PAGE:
But unlike previous seasons, he may have competition breathing down his neck. Jodie Meeks was sneakily good in the second half of last season and, unlike last season, is healthy to open the season. Once Brandon Jennings returns from his Achilles injury, he'll be looking for more minutes than a backup point guard typically demands. Or if Stanley Johnson forces his way onto the court, Stan Van Gundy has said shooting guard may be a possibility.
Any of these three could be legitimate threats for the starting shooting guard spot. But it's still Caldwell-Pope's job to lose.
Van Gundy was vocal in his praise of KCP throughout training camp, saying he was one of the best players on the team throughout. "He's made shots at a high rate, he's not turned the ball over and defensively he's been really good," Van Gundy said. "He's in fabulous shape, he's always had a really good motor and he's just getting better. He understands the game better. He's not playing too fast — which he's had a tendency to do. It seems like he's maturing."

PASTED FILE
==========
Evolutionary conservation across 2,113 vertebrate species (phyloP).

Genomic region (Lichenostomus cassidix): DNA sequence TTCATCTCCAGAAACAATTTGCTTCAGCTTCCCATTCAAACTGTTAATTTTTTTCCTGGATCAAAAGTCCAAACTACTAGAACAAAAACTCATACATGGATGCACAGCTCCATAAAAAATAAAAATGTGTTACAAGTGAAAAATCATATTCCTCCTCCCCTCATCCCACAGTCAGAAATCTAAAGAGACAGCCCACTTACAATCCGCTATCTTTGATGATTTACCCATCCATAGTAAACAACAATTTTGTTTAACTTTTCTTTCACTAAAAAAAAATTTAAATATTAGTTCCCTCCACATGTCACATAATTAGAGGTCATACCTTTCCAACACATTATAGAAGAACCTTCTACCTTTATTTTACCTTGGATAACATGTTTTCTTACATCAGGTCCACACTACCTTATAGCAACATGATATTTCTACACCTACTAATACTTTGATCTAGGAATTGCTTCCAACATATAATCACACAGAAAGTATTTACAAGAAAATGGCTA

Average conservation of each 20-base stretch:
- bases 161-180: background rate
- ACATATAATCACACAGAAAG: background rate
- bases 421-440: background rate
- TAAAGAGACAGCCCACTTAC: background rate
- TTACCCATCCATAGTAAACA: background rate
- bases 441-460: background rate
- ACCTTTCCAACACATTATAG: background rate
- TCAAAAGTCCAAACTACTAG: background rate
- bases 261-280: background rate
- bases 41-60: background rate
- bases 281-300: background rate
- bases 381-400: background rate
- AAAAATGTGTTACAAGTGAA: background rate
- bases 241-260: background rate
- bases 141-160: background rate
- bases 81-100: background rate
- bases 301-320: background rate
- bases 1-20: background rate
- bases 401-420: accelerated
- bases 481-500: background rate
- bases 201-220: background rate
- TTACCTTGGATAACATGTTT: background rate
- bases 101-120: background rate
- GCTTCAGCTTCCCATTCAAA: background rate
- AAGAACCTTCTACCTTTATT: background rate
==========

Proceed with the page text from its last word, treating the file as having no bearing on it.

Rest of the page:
All critical aspects of Caldwell-Pope's improvement for the coming year. He also had the added benefit from the coaching staff's expansion and retention, having daily summer workouts with Grand Rapids Drive assistant coach Dion Glover where they focused on building strength and ball-handling.